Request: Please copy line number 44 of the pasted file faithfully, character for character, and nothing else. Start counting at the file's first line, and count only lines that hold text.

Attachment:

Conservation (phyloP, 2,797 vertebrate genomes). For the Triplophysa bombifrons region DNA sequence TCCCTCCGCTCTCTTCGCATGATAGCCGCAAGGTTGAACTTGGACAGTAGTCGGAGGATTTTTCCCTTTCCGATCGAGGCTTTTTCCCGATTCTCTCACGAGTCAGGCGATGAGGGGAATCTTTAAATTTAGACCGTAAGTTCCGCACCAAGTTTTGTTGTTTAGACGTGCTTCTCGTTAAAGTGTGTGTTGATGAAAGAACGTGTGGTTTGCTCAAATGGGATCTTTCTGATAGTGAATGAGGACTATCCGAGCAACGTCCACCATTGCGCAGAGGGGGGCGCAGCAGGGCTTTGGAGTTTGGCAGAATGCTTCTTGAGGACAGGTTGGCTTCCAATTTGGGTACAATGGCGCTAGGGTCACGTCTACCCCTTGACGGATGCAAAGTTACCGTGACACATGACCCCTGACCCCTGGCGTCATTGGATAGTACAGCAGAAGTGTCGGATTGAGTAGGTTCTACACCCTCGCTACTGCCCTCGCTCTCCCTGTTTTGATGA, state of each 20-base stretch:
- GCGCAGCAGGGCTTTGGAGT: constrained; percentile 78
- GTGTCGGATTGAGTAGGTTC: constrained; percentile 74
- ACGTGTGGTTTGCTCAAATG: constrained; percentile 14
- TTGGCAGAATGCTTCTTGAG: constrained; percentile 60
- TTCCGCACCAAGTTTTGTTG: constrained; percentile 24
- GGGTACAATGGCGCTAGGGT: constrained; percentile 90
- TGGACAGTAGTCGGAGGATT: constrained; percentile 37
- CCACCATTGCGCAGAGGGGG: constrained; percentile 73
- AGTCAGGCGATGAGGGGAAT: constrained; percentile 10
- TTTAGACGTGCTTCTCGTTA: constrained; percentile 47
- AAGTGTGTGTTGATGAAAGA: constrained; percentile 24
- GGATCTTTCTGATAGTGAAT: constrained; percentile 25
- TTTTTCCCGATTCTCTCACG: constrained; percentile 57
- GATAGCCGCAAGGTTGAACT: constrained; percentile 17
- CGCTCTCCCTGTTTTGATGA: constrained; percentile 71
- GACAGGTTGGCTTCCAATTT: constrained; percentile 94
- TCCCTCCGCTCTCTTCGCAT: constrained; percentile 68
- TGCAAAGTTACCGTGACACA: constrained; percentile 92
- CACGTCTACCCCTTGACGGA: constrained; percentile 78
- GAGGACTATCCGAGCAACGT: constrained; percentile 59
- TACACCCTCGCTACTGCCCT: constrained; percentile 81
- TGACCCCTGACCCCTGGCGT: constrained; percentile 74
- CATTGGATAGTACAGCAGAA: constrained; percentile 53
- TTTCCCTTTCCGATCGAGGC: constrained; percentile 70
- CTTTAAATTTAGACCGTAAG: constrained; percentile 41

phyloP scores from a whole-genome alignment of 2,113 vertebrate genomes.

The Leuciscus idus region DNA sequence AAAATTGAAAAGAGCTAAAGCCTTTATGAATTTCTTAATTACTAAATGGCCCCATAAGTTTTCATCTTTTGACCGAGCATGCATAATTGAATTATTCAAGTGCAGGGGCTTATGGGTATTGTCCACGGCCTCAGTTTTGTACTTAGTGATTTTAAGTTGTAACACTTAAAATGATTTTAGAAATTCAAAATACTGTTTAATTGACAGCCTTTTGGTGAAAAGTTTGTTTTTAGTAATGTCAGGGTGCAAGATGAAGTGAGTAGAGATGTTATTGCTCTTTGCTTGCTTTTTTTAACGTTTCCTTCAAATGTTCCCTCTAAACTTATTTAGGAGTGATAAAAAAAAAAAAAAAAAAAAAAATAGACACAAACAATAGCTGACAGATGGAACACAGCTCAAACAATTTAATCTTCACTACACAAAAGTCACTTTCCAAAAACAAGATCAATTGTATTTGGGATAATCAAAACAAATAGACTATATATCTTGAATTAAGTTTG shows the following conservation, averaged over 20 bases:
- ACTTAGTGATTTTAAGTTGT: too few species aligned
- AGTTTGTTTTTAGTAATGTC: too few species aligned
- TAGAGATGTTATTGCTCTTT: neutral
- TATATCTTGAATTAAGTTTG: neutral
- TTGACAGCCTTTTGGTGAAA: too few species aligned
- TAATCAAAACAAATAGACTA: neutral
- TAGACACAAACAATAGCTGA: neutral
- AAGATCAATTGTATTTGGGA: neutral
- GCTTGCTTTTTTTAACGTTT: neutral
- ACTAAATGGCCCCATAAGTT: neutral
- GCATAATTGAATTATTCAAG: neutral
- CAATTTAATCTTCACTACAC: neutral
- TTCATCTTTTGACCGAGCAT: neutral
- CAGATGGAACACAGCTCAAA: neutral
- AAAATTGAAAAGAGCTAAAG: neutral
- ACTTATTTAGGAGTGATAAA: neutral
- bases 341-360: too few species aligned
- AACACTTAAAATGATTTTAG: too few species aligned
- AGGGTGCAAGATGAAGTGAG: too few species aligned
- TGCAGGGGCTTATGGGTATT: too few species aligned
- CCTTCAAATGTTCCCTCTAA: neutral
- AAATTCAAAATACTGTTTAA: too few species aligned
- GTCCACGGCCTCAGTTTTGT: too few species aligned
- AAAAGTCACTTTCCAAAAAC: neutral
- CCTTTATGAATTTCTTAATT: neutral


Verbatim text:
- ACTTATTTAGGAGTGATAAA: neutral